These are two of the best movies I’ve seen in a long time, not just this year. The acting was top notch – the ensemble casts and supporting actors were outstanding, in fact. Alan Arkin from Argo and Tommy Lee Jones stood out, but I was also impressed with the folks I didn’t recognize. The stories were tight, focused and intended to be snapshots into two significant, unrelated political events in the history of our country – the Congressional debate on the 13th Amendment and the exfiltration of six American diplomats stranded in Iran during the 1980 hostage crisis.
What’s interesting is that we know how both events played out, no need for spoilers. Still, both movies were very gripping and had me on the edge of my seat – how would the members of Congress vote? would they get to the phone in time during a pivotal scene in Argo? I was completely swept up in the story. And that’s a testament to the films.
Lincoln rests on the shoulders of acting great Daniel Day-Lewis who rightfully took home his third Best Acting Oscar – his was a mesmerizing performance that made me feel connected to President Lincoln like none other. It was almost like watching an old video, at least when he was on the screen. The fine performances of his fellow actors – Tommy Lee Jones, Sally Field, S. Epatha Merkerson and so many others – just added to the strength of this movie. It was a powerful moment in our nation’s history and while Spieldberg is criticized for some inaccuracies – I believe his decision to focus on these few months was an important way for us to understand one of greatest American presidents a bit more.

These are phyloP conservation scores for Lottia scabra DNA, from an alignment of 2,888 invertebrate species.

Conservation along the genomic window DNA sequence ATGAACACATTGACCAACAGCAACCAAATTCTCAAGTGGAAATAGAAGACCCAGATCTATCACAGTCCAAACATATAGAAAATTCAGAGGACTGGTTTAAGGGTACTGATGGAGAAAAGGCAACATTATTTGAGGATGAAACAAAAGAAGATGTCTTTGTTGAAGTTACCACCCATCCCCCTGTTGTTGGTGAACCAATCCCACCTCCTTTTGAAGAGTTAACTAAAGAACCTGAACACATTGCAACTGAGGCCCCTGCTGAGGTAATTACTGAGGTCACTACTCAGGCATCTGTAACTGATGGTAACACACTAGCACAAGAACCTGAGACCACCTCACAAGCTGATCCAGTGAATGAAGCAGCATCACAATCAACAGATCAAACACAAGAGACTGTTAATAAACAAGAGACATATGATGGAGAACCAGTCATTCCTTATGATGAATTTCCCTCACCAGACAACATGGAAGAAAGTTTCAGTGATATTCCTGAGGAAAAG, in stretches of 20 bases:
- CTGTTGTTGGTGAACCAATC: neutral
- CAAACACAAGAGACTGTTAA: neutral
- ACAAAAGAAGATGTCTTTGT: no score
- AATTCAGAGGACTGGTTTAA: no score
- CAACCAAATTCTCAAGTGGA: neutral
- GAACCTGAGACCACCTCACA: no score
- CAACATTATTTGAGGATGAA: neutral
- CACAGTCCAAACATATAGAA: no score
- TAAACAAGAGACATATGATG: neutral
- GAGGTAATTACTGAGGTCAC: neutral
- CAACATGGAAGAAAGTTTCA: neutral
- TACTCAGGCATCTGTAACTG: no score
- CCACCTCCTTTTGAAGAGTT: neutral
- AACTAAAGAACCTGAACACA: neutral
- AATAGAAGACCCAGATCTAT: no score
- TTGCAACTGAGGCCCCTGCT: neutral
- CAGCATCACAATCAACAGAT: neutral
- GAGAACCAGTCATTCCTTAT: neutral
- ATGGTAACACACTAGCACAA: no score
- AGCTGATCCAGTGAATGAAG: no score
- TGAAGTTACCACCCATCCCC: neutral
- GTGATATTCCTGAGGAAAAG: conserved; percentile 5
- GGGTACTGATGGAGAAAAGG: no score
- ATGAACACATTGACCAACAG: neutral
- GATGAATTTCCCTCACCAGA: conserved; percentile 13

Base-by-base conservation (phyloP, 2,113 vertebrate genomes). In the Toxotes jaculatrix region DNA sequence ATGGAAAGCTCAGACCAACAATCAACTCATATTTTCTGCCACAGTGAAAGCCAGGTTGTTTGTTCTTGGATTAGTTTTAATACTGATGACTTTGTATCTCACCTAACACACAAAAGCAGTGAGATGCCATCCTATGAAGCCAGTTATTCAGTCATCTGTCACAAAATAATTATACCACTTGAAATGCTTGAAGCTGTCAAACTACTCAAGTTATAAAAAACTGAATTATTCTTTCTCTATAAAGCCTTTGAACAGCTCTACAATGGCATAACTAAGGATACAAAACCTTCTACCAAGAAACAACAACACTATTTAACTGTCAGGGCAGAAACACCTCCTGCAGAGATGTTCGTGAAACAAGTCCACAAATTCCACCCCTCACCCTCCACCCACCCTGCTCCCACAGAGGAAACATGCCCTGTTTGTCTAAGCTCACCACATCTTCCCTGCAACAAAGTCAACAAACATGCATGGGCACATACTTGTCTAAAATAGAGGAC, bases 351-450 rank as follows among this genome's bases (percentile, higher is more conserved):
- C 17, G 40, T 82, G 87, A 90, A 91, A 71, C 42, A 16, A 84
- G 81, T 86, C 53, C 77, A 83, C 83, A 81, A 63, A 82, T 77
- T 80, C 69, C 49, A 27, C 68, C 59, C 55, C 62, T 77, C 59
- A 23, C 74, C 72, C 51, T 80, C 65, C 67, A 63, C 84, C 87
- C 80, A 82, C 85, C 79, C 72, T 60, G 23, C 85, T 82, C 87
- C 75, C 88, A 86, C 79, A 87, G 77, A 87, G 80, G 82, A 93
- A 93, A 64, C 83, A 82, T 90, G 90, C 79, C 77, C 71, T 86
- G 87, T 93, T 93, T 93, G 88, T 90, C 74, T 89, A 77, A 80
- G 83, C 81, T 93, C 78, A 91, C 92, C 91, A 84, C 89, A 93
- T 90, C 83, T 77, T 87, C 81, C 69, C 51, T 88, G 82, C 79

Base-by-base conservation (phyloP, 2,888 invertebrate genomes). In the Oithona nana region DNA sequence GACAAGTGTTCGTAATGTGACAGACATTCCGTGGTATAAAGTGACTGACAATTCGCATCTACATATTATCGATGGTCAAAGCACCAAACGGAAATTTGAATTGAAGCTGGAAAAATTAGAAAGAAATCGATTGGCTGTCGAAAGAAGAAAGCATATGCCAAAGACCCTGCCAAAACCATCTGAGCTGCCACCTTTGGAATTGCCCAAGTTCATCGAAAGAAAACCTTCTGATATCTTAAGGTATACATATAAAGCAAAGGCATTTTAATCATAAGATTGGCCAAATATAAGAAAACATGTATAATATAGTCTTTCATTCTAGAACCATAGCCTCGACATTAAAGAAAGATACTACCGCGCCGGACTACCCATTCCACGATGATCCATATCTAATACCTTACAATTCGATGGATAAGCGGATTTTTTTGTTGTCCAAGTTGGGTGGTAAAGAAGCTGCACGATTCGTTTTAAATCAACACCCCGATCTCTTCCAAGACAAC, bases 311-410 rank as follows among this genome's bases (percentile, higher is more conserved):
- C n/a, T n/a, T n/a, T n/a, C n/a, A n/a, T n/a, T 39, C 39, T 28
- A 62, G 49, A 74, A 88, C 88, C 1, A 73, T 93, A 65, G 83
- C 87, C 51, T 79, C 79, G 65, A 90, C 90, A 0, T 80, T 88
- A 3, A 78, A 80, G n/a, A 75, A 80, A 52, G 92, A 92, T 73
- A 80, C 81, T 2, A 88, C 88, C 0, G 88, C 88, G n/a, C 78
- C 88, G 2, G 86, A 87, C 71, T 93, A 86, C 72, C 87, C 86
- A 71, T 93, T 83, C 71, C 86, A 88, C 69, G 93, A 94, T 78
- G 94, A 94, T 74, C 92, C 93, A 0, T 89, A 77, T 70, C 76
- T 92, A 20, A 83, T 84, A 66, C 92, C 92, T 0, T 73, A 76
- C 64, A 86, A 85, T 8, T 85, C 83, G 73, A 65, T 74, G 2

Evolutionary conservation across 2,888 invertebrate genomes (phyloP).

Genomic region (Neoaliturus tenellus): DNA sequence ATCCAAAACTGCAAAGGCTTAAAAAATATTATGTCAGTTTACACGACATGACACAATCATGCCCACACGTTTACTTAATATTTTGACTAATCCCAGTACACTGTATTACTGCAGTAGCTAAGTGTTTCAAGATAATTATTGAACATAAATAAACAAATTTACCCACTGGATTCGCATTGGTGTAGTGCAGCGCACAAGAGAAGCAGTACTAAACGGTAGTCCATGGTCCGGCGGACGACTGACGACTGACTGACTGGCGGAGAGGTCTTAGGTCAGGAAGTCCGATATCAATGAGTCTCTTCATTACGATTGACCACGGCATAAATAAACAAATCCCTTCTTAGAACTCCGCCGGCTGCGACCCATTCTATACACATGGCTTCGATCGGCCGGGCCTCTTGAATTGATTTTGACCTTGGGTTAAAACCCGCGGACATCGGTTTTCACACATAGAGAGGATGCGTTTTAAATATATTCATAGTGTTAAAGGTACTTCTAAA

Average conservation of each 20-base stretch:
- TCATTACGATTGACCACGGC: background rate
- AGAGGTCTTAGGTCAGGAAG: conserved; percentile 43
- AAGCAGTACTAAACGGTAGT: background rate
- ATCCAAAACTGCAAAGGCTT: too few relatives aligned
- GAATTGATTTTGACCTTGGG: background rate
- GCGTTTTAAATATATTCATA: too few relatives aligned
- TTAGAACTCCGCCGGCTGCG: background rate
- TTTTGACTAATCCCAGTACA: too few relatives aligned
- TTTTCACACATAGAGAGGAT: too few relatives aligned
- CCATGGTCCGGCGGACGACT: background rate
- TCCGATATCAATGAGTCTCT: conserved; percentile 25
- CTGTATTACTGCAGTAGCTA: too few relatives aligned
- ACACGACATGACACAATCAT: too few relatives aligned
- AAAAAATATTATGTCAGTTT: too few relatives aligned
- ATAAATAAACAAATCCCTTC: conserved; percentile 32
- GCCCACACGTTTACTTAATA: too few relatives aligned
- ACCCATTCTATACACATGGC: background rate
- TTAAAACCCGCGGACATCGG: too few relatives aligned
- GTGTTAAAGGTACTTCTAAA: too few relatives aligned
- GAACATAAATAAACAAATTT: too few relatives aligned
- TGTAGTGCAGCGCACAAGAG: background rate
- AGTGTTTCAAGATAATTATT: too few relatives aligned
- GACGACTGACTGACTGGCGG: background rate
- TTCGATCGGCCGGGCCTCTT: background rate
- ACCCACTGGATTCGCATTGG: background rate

Argo was more of an ensemble and I’m giving credit to Ben Affleck for his director’s skills – the movie was incredibly interesting. From the way he interspersed iconic imagery from the hostage crisis to the down keyed character he himself played – the CIA agent who carried out the rescue – he drew me in. I was 10 when the crisis began and really don’t remember much at all except that my parents turned off the television quite a bit during the evening news. And I remember the yellow ribbons. So while I knew the outcome, I relished the opportunity to learn more about the bigger picture.
The movies do tie together in that the respective Presidents faced a moral dilemna. Lincoln needed to the end the war and abolish slavery, balancing the lives of millions on those decisions. Carter had to balance the lives of the 6 diplomats who escaped undetected and were secreted in the Canadian embassy with the 52 hostages, as well as the larger issues relevant to the US-Iran relationship. Embargoes harm innocent citizens – so do rescue attempts.
I’m not suggesting that slavery equates one hostage situation, no matter how serious. I’m just pointing out that the respective filmmakers did explore the moral and ethical nuances in both situations and forced us as the audience to participate in that debate. Of course, these are movies and moral quandary is always a good plot point. But there’s no escaping the fact that when I read what the hostages – all of them endured – I have to admit that American citizens were perpetrating the same and worse atrocities on other human beings with the full support of the law until the ratification of the 13th Amendment.
I highly recommend both films. You will walk away better informed on American history and with a deeper understanding of the impacts those two separate events have on our lives today.
And, hopefully, the curiosity to pursue more information about both.
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